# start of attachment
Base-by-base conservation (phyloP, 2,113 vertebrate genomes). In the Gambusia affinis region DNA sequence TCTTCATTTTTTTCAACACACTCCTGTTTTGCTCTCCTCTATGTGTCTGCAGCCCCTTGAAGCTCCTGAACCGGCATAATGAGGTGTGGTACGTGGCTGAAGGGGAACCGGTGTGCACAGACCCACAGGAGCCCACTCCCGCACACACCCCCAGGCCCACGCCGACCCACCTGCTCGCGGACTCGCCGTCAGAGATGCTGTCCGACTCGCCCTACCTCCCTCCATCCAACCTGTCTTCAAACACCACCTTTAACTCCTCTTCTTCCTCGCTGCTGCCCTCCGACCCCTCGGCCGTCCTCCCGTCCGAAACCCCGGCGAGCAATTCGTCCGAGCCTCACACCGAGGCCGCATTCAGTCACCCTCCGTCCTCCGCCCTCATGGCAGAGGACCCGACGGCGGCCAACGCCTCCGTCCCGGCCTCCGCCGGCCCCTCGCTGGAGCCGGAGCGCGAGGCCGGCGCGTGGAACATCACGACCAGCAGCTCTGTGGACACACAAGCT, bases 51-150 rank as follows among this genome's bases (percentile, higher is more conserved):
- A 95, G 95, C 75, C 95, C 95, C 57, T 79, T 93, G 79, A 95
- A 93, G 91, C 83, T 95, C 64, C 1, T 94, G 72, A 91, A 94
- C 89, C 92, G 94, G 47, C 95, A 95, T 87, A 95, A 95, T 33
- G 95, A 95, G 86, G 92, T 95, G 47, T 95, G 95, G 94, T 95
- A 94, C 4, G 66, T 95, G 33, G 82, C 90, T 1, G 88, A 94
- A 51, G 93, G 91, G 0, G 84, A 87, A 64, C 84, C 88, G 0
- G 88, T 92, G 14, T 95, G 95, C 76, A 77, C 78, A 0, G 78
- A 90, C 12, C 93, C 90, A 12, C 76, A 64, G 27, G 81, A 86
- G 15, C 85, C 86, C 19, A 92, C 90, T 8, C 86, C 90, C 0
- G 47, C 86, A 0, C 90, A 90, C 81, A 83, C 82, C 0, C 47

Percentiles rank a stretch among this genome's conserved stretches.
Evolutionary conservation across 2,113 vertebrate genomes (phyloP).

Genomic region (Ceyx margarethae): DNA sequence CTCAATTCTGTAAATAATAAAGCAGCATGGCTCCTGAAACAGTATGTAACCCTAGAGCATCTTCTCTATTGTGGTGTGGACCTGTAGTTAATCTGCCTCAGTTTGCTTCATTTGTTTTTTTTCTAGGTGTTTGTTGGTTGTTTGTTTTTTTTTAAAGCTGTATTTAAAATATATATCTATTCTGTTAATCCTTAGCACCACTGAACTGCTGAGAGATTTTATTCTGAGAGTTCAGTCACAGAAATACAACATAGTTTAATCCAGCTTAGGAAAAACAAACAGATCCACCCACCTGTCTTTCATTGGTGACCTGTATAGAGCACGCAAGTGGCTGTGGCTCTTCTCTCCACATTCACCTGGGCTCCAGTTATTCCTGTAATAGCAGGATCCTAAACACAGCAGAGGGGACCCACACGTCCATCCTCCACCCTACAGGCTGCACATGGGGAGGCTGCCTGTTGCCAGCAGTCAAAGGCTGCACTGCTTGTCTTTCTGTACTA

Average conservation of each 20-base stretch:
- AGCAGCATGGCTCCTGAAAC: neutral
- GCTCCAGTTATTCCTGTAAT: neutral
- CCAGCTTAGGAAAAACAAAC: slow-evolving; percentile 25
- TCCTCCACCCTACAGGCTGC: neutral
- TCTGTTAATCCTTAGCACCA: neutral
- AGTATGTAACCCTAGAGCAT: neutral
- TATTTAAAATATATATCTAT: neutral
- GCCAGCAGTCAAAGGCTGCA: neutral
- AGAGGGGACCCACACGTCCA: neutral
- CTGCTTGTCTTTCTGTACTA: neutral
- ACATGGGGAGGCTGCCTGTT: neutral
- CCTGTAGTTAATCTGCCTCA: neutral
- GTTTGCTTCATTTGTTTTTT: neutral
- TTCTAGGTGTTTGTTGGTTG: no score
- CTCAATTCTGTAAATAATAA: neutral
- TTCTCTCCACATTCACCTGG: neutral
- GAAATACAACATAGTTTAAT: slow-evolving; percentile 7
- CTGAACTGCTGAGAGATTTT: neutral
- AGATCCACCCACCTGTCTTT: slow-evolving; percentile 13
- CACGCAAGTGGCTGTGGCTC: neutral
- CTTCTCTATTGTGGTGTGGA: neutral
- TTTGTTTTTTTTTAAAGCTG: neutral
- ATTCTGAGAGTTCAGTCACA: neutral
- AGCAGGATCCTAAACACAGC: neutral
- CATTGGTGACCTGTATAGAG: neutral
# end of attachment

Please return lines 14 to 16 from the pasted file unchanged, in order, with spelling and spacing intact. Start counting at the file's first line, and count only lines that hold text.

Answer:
Genomic region (Ceyx margarethae): DNA sequence CTCAATTCTGTAAATAATAAAGCAGCATGGCTCCTGAAACAGTATGTAACCCTAGAGCATCTTCTCTATTGTGGTGTGGACCTGTAGTTAATCTGCCTCAGTTTGCTTCATTTGTTTTTTTTCTAGGTGTTTGTTGGTTGTTTGTTTTTTTTTAAAGCTGTATTTAAAATATATATCTATTCTGTTAATCCTTAGCACCACTGAACTGCTGAGAGATTTTATTCTGAGAGTTCAGTCACAGAAATACAACATAGTTTAATCCAGCTTAGGAAAAACAAACAGATCCACCCACCTGTCTTTCATTGGTGACCTGTATAGAGCACGCAAGTGGCTGTGGCTCTTCTCTCCACATTCACCTGGGCTCCAGTTATTCCTGTAATAGCAGGATCCTAAACACAGCAGAGGGGACCCACACGTCCATCCTCCACCCTACAGGCTGCACATGGGGAGGCTGCCTGTTGCCAGCAGTCAAAGGCTGCACTGCTTGTCTTTCTGTACTA

Average conservation of each 20-base stretch:
- AGCAGCATGGCTCCTGAAAC: neutral